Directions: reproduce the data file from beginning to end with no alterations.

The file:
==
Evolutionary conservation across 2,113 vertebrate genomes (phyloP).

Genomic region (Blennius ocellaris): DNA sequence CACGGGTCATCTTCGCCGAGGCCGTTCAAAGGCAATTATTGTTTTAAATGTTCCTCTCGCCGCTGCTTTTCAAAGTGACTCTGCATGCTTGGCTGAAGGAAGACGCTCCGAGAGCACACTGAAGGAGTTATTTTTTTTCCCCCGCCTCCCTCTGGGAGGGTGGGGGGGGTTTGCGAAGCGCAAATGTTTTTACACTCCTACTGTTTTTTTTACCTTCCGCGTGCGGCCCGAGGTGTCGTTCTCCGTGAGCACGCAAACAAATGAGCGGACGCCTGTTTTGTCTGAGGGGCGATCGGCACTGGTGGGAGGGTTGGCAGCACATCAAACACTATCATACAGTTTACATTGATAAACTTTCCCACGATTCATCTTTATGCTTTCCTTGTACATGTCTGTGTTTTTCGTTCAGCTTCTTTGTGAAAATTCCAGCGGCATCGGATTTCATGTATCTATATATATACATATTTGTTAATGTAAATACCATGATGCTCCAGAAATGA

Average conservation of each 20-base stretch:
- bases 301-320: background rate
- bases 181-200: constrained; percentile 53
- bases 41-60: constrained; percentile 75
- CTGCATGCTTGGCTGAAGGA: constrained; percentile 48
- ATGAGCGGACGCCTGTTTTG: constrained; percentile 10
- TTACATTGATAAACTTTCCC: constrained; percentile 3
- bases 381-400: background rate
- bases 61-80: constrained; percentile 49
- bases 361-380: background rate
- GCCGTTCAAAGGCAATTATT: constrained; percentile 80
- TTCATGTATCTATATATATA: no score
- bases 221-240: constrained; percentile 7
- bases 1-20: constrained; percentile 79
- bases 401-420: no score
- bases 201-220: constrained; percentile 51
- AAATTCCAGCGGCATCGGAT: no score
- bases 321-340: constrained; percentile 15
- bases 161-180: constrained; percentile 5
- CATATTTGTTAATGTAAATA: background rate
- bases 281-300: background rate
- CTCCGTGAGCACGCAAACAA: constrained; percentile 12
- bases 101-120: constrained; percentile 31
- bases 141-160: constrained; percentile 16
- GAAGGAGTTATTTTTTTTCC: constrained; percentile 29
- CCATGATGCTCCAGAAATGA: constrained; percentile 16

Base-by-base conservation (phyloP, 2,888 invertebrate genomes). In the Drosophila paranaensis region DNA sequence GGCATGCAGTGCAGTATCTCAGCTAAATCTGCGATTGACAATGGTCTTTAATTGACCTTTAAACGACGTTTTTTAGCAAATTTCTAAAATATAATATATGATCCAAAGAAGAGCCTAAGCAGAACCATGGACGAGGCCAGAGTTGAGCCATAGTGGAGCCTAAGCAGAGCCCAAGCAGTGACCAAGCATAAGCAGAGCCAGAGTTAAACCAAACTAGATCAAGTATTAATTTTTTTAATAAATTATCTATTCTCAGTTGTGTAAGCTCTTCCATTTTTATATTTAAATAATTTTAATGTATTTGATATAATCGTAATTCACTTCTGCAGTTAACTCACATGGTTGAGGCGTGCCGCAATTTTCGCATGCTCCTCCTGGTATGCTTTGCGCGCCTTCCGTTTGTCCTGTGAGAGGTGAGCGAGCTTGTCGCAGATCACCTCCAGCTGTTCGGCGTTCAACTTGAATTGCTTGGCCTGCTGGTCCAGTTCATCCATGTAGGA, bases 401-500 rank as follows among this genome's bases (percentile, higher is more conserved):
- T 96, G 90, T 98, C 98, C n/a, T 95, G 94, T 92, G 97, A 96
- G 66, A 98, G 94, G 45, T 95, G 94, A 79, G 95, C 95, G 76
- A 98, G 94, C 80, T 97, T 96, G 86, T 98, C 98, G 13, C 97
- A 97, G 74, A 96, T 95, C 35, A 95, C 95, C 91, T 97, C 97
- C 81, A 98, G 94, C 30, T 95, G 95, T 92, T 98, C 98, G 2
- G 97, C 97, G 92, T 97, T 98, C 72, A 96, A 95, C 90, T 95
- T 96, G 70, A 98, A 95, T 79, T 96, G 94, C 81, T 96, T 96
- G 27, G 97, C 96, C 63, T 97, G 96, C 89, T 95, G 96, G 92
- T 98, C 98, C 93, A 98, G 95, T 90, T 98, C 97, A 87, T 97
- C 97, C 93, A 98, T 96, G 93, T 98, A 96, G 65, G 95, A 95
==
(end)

Evolutionary conservation across 2,113 vertebrate genomes (phyloP).

Genomic region (Blennius ocellaris): DNA sequence CACGGGTCATCTTCGCCGAGGCCGTTCAAAGGCAATTATTGTTTTAAATGTTCCTCTCGCCGCTGCTTTTCAAAGTGACTCTGCATGCTTGGCTGAAGGAAGACGCTCCGAGAGCACACTGAAGGAGTTATTTTTTTTCCCCCGCCTCCCTCTGGGAGGGTGGGGGGGGTTTGCGAAGCGCAAATGTTTTTACACTCCTACTGTTTTTTTTACCTTCCGCGTGCGGCCCGAGGTGTCGTTCTCCGTGAGCACGCAAACAAATGAGCGGACGCCTGTTTTGTCTGAGGGGCGATCGGCACTGGTGGGAGGGTTGGCAGCACATCAAACACTATCATACAGTTTACATTGATAAACTTTCCCACGATTCATCTTTATGCTTTCCTTGTACATGTCTGTGTTTTTCGTTCAGCTTCTTTGTGAAAATTCCAGCGGCATCGGATTTCATGTATCTATATATATACATATTTGTTAATGTAAATACCATGATGCTCCAGAAATGA

Average conservation of each 20-base stretch:
- bases 301-320: background rate
- bases 181-200: constrained; percentile 53
- bases 41-60: constrained; percentile 75
- CTGCATGCTTGGCTGAAGGA: constrained; percentile 48
- ATGAGCGGACGCCTGTTTTG: constrained; percentile 10
- TTACATTGATAAACTTTCCC: constrained; percentile 3
- bases 381-400: background rate
- bases 61-80: constrained; percentile 49
- bases 361-380: background rate
- GCCGTTCAAAGGCAATTATT: constrained; percentile 80
- TTCATGTATCTATATATATA: no score
- bases 221-240: constrained; percentile 7
- bases 1-20: constrained; percentile 79
- bases 401-420: no score
- bases 201-220: constrained; percentile 51
- AAATTCCAGCGGCATCGGAT: no score
- bases 321-340: constrained; percentile 15
- bases 161-180: constrained; percentile 5
- CATATTTGTTAATGTAAATA: background rate
- bases 281-300: background rate
- CTCCGTGAGCACGCAAACAA: constrained; percentile 12
- bases 101-120: constrained; percentile 31
- bases 141-160: constrained; percentile 16
- GAAGGAGTTATTTTTTTTCC: constrained; percentile 29
- CCATGATGCTCCAGAAATGA: constrained; percentile 16

Base-by-base conservation (phyloP, 2,888 invertebrate genomes). In the Drosophila paranaensis region DNA sequence GGCATGCAGTGCAGTATCTCAGCTAAATCTGCGATTGACAATGGTCTTTAATTGACCTTTAAACGACGTTTTTTAGCAAATTTCTAAAATATAATATATGATCCAAAGAAGAGCCTAAGCAGAACCATGGACGAGGCCAGAGTTGAGCCATAGTGGAGCCTAAGCAGAGCCCAAGCAGTGACCAAGCATAAGCAGAGCCAGAGTTAAACCAAACTAGATCAAGTATTAATTTTTTTAATAAATTATCTATTCTCAGTTGTGTAAGCTCTTCCATTTTTATATTTAAATAATTTTAATGTATTTGATATAATCGTAATTCACTTCTGCAGTTAACTCACATGGTTGAGGCGTGCCGCAATTTTCGCATGCTCCTCCTGGTATGCTTTGCGCGCCTTCCGTTTGTCCTGTGAGAGGTGAGCGAGCTTGTCGCAGATCACCTCCAGCTGTTCGGCGTTCAACTTGAATTGCTTGGCCTGCTGGTCCAGTTCATCCATGTAGGA, bases 401-500 rank as follows among this genome's bases (percentile, higher is more conserved):
- T 96, G 90, T 98, C 98, C n/a, T 95, G 94, T 92, G 97, A 96
- G 66, A 98, G 94, G 45, T 95, G 94, A 79, G 95, C 95, G 76
- A 98, G 94, C 80, T 97, T 96, G 86, T 98, C 98, G 13, C 97
- A 97, G 74, A 96, T 95, C 35, A 95, C 95, C 91, T 97, C 97
- C 81, A 98, G 94, C 30, T 95, G 95, T 92, T 98, C 98, G 2
- G 97, C 97, G 92, T 97, T 98, C 72, A 96, A 95, C 90, T 95
- T 96, G 70, A 98, A 95, T 79, T 96, G 94, C 81, T 96, T 96
- G 27, G 97, C 96, C 63, T 97, G 96, C 89, T 95, G 96, G 92
- T 98, C 98, C 93, A 98, G 95, T 90, T 98, C 97, A 87, T 97
- C 97, C 93, A 98, T 96, G 93, T 98, A 96, G 65, G 95, A 95